Myths of the Norsemen From the Eddas and Sagas
Page: 182The Northern god of silence, Vidar, has some resemblance to Hercules, for while the latter has nothing but a club with which to defend himself against the Nemean lion, whom he tears asunder, the former is enabled to rend the Fenris wolf at Ragnarok by the possession of one large shoe.
Rinda and Danae
Odin’s courtship of Rinda reminds us of Jupiter’s wooing of Danae, who is also a symbol of the earth; and while the shower of gold in the Greek tale is intended to represent the fertilising sunbeams, the footbath in the Northern story typifies the spring thaw which sets in when the sun has overcome the resistance of the frozen earth. Perseus, the child of this union, has many points of resemblance with Vali, for he, too, is an avenger, and slays his mother’s enemies just as surely as Vali destroys Hodur, the murderer of Balder.
The Fates were supposed to preside over birth in Greece, and to foretell a child’s future, as did the Norns; and the story of Meleager has its unmistakable parallel in that of Nornagesta. Althæa preserves the half-consumed brand in a chest, Nornagesta conceals the candle-end in his harp; and while the Greek mother brings about her son’s death by casting the brand into the fire, Nornagesta, compelled to light his candle-end at Olaf’s command, dies as it sputters and burns out.
Hebe and the Valkyrs were the cupbearers of Olympus and Asgard. They were all personifications of youth; and while Hebe married the great hero and demigod Hercules when she ceased to fulfil her office, the Valkyrs were relieved from their duties when united to heroes like Helgi, Hakon, Völund, or Sigurd.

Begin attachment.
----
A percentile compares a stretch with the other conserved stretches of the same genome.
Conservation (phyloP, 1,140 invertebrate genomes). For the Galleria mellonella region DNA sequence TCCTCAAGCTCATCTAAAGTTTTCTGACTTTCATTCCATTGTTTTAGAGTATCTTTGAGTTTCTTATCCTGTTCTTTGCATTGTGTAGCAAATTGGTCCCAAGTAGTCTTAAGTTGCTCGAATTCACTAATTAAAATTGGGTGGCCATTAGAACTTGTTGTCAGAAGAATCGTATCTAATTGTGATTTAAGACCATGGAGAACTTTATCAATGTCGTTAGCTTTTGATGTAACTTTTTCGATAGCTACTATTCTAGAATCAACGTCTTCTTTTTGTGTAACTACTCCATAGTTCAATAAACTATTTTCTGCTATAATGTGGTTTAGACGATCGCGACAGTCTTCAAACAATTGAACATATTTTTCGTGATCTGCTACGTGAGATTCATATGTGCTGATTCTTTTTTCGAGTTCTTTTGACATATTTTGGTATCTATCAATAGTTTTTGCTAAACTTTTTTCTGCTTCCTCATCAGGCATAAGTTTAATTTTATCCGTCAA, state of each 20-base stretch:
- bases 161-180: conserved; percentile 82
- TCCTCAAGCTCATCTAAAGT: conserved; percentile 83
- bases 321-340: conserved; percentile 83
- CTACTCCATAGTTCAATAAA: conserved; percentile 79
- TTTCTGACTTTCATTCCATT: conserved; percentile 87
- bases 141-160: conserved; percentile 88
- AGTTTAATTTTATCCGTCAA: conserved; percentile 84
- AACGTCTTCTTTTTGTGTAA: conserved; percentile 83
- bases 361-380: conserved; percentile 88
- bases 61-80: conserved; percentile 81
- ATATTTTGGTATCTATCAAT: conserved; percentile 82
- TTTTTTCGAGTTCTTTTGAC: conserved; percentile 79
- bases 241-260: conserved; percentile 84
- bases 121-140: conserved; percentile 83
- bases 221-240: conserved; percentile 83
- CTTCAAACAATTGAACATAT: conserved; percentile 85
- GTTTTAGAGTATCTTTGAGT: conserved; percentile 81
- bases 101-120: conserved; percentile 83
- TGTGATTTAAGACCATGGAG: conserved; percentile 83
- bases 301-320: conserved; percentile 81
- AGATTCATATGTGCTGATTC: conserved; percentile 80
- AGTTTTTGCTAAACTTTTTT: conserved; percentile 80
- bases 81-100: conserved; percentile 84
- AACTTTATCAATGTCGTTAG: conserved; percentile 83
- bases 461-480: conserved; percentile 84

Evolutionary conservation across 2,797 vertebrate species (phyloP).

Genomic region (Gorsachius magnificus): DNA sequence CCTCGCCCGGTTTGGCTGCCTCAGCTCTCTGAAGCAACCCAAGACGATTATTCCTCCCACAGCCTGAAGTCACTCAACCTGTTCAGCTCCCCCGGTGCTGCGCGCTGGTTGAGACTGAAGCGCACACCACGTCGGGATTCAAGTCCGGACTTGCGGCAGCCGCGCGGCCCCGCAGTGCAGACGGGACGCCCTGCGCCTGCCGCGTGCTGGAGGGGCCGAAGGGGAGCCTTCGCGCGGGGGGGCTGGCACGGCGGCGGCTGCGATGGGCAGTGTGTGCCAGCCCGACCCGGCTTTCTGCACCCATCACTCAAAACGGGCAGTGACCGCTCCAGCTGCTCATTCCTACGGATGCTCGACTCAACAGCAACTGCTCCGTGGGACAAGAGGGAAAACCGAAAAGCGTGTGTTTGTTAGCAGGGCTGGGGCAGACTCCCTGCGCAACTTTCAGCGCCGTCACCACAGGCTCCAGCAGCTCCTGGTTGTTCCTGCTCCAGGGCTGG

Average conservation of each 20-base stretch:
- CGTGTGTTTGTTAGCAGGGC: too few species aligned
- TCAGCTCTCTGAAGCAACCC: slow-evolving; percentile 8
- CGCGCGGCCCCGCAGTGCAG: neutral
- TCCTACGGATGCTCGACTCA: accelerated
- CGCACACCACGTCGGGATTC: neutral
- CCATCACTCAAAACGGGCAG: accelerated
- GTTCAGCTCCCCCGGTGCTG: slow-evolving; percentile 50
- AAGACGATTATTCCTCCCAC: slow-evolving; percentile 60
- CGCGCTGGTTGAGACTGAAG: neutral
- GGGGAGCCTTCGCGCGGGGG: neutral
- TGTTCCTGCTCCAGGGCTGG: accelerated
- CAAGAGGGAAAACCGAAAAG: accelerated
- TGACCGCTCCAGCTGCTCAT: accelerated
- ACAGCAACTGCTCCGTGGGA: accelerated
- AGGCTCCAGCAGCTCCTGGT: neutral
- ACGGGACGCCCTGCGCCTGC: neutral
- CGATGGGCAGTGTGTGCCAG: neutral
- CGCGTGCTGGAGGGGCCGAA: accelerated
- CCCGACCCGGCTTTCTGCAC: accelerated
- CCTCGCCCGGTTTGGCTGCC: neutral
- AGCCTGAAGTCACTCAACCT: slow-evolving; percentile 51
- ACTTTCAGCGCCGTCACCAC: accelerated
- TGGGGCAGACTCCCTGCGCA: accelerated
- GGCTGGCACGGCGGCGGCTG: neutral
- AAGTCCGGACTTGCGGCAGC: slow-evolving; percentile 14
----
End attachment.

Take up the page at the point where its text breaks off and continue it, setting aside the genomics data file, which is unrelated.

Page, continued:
The Cretan labyrinth has its counterpart in the Icelandic Völundarhaus, and Völund and Dædalus both effect their escape from a maze by a cleverly devised pair of wings, which enable them to fly in safety over land and sea and escape from the tyranny of their respective masters, Nidud and Minos. Völund resembles Vulcan, also, in that he is a clever smith and makes use of his talents to work out his revenge. Vulcan, lamed by a fall from Olympus, and neglected by Juno, whom he had tried to befriend, sends her a golden throne, which is provided with cunning springs to seize and hold her fast. Völund, hamstrung by the suggestion of Nidud’s queen, secretly murders her sons, and out of their eyes fashions marvellous jewels, which she unsuspectingly wears upon her breast until he reveals their origin. 
Myths of the Sea
Just as the Greeks fancied that the tempests were the effect of Neptune’s wrath, so the Northern races attributed them either to the writhings of Iörmungandr, the Midgard snake, or to the anger of Ægir, who, crowned with seaweed like Neptune, often sent his children, the wave maidens (the counterpart of the Nereides and Oceanides), to play on the tossing billows. Neptune had his dwelling in the coral caves near the Island of Eubœa, while Ægir lived in a similar palace near the Cattegat. Here he was surrounded by the nixies, undines, and mermaids, the counterpart of the Greek water nymphs, and by the river-gods of the Rhine, Elbe, and Neckar, who remind us of Alpheus and Peneus, the river-gods of the Greeks.